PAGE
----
Spain Joins List as Nsa Spying Scandal Spreads Across Europe

Spain now unhappy with NSA Edward Snowden is once again making headlines as European newspapers are reporting today that if it is true the NSA carried out espionage on as many as 60 million Spanish citizens phone calls it “could mean a ‘breach of trust’ between Spain and USA,” according headlines of El Mundo, a major Spanish newspaper. This latest foreign relations embarrassment for the Obama administration follows just days after France and Germany announced troubling investigations into the extent of the US spying program within their countries as revealed by documents made public by former NSA contractor Edward Snowden.

Germany is investigating the full extent of the NSA cell phone recording of German Chancellor Angela Merkel and perhaps as many as 34 other world leaders. The Wall Street Journal defended the innocence of the president by reporting that Mr. Obama was not aware that the US had been engaged in the illegal spying for the five years prior to Edward Snowden releasing documents to the world proving the existence of the massive data collection program from phone calls and social media sites as well as personal emails. That report, however, is disputed by the German newspaper Bild an Sonntag which quoted a confidential source within the NSA who stated that Obama received an NSA operations briefing in 2010.  The unnamed official told the paper that in that 2010 briefing Obama was informed that Chancellor Merkel’s mobile communications were being monitored.

As expected, the NSA released a statement Sunday that denied that Obama ever discussed operations involving Chancellor Merkel.  Previously, in response to a The Wall Street Journal article reporting on the extent of spying on world leaders the NSA stated the reported spying was being “mischaracterized” in the press. But as Spain has now joined the list of disgrunteled NSA target nations, the pressure for Obama to clear up the growing list of world leaders now openly questioning their trust of the US.

Obama has declared Edward Snowden, now living in Russia, an international fugitive and has said he wants to bring him back to America to stand trial for what Obama calls crimes. But as the scandal of spying on the private communications of world leaders grows, so to does the list of countries realizing that Snowden may be far more hero than villan.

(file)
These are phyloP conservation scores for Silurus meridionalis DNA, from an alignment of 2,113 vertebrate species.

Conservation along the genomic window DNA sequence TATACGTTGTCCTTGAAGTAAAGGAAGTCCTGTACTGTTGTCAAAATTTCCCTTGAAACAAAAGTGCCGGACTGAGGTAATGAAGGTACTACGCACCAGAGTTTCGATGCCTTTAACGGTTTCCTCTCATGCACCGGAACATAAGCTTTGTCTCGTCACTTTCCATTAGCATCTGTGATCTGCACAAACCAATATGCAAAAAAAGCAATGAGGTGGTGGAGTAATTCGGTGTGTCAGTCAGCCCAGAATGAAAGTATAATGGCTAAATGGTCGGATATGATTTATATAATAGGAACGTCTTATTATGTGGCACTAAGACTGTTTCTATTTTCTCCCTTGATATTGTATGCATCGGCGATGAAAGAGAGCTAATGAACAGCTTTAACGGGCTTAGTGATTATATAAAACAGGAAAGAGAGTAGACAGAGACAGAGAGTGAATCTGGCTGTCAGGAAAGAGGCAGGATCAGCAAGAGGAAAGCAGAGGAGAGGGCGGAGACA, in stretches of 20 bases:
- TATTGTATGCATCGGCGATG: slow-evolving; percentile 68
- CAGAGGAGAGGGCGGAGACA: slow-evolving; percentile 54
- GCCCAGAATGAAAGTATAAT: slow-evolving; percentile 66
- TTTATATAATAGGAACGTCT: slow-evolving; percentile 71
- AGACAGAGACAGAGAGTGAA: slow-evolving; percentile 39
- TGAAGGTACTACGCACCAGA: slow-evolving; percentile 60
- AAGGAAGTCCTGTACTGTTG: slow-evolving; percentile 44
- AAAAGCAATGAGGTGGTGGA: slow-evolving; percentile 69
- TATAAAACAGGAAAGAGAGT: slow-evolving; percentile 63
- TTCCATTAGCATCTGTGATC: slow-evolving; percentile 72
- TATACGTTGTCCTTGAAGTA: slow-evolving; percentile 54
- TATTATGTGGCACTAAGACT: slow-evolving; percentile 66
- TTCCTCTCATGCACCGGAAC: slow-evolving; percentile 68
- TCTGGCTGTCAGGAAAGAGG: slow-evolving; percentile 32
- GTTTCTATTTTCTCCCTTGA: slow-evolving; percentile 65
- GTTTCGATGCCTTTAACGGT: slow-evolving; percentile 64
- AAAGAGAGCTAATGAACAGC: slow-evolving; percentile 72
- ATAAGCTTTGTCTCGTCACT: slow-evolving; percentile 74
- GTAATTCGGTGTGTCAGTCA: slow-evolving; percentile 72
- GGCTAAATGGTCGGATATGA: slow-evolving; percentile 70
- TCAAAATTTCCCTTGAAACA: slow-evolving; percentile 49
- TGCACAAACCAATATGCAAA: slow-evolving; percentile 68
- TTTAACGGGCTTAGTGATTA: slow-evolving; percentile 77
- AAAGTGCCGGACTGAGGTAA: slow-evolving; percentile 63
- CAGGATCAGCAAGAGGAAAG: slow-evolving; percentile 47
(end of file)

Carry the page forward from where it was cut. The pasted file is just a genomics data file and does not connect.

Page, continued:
As Spain joins other European nations in summoning the US ambassador to explain the extent of the spying, German officials are reportedly considering interviewing Edward Snowden in their investigation into the depth and volume of content the NSA may have collected, The Economic Times online edition suggest that the continued turmoil over the Snowden documents and the strain the NSA spying program has placed on US relations around the world could potentially affect the markets.

On Friday the Euro traded at a two year high versus the Dollar. The web site calculator X-Rates today shows the Dollar compares to 0.7254 EUR.  Breaking news about the growing scandal in Spain,  German envoys being sent to Washington to meet with US officials and calls for anti-spying agreements between the US and many friendly nations to be signed by the end of the year could see the dollar close today at a two year low

While Edward Snowden continues to be vilified in much of the American mainstream media, it now appears to the leaders of at least 34 nations from Europe to Asia that he may have done the world a great service. Certainly US citizens who are gradually learning how the secret domestic spying system was operating outside the Constitutional limits of the federal government are perhaps also learning to keep a closer watch on what big brother is doing.

by Marcus Murray

El Mundo headlines

NSA statement

ET of India 

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